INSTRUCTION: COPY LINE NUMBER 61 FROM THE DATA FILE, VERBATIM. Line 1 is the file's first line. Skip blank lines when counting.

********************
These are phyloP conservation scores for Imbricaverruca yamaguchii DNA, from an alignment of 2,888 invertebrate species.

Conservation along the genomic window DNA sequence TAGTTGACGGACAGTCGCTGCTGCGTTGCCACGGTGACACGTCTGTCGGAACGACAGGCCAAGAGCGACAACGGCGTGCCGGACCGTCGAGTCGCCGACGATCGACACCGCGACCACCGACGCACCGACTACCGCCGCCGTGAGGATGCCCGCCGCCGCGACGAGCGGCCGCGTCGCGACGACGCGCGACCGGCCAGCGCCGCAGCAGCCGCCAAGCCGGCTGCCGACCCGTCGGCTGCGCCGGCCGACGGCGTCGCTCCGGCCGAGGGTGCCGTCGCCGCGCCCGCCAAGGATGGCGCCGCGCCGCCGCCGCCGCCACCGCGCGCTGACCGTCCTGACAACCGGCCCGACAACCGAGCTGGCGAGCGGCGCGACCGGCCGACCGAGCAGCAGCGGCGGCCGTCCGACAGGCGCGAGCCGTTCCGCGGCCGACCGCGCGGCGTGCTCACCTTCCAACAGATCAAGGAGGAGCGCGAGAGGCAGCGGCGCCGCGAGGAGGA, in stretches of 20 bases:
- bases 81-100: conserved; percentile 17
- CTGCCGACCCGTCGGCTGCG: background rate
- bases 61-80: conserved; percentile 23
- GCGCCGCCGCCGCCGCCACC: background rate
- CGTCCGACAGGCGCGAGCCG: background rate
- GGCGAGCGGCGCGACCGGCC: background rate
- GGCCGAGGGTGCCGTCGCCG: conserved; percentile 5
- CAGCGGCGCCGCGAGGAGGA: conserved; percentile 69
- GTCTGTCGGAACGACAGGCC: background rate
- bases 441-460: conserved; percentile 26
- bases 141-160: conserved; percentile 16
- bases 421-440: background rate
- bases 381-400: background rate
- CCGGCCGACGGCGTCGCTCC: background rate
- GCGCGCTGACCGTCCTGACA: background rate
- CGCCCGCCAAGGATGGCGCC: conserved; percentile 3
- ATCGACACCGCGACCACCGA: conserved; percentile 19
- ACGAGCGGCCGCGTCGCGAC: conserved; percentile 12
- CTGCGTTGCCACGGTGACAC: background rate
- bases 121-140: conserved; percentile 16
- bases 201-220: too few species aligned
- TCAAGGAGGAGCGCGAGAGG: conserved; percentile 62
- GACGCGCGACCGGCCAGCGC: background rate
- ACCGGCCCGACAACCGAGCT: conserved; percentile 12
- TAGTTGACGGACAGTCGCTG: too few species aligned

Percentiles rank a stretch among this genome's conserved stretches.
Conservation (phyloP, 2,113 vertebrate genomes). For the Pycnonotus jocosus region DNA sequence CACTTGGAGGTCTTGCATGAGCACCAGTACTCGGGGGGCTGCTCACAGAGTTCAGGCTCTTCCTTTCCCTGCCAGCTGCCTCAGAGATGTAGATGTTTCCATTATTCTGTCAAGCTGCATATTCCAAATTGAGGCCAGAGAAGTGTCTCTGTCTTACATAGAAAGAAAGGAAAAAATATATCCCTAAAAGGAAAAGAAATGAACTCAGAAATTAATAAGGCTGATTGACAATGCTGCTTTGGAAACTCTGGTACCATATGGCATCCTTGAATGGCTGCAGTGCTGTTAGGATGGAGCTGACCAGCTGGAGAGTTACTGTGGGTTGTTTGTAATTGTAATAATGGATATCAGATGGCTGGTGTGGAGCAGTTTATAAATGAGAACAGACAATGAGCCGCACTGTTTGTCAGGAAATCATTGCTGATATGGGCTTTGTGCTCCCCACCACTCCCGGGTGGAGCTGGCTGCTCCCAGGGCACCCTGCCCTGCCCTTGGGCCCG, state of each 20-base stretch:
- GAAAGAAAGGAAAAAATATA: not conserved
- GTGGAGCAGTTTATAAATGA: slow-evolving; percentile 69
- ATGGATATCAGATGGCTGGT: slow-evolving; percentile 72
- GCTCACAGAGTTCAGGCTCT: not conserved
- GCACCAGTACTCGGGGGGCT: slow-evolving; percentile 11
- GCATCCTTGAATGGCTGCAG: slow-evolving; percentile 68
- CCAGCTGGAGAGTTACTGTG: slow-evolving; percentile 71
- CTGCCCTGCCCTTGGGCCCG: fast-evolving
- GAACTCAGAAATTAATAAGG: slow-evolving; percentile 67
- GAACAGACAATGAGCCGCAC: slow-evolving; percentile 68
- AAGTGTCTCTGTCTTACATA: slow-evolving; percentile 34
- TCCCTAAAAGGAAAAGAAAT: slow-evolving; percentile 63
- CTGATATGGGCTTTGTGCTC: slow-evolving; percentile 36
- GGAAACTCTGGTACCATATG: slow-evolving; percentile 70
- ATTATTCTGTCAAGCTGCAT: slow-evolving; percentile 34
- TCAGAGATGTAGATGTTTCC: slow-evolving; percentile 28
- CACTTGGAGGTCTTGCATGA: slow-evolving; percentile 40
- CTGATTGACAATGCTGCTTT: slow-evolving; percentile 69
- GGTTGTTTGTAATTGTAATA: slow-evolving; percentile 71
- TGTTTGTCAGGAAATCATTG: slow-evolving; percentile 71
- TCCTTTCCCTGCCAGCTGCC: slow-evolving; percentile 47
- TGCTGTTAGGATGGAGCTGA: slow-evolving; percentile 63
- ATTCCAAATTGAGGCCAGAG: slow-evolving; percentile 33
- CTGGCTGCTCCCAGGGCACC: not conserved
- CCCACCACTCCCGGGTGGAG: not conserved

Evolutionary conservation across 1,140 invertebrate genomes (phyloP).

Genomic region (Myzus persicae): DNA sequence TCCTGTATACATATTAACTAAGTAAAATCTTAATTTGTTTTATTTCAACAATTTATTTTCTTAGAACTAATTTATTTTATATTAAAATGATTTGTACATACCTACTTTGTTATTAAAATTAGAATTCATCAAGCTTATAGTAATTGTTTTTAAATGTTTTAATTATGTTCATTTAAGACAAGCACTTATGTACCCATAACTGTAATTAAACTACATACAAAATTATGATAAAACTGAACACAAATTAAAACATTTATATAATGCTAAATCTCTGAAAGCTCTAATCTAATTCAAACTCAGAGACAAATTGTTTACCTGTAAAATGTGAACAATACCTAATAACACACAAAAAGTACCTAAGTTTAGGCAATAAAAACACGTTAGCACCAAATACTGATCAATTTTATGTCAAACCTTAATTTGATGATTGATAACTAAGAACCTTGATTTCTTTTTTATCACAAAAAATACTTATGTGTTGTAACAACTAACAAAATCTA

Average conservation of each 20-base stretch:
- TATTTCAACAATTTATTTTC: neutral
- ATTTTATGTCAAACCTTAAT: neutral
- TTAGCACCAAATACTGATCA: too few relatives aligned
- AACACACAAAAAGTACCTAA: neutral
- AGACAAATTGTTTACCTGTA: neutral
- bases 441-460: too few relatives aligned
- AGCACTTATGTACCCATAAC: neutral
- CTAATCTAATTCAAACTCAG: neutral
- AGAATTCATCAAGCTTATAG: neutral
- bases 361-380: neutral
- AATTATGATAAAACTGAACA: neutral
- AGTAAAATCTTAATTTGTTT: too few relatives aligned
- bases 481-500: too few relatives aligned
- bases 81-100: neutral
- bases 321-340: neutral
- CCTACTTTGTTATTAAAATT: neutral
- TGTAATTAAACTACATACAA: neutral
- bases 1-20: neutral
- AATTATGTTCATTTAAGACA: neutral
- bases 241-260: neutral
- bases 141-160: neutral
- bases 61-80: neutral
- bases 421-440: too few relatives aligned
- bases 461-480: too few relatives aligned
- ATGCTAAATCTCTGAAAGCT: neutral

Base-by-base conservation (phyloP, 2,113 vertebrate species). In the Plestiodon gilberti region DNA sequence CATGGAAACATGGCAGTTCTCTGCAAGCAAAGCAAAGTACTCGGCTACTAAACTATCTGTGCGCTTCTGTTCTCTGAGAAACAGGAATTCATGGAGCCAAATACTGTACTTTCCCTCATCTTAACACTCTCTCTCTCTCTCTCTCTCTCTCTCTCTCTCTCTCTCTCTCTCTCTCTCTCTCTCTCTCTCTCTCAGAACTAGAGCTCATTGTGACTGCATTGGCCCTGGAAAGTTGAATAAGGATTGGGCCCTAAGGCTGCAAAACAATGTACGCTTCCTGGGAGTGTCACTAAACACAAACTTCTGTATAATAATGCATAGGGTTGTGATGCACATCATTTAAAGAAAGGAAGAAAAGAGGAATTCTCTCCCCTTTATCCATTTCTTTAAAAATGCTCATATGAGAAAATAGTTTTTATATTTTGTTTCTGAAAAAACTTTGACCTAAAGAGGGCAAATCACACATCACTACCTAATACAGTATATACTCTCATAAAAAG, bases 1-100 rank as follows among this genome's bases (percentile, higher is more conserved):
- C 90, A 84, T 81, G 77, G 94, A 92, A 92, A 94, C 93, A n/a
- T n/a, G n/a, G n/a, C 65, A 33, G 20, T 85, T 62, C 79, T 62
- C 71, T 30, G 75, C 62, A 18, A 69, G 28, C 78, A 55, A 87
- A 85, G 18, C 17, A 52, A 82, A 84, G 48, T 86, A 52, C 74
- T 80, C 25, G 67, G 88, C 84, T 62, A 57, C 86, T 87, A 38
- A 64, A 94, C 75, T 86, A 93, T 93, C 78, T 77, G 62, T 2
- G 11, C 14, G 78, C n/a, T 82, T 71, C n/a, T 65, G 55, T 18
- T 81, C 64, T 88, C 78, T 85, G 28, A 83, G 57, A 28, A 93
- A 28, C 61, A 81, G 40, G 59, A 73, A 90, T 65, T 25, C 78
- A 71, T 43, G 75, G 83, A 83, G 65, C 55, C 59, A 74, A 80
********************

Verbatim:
- AACACACAAAAAGTACCTAA: neutral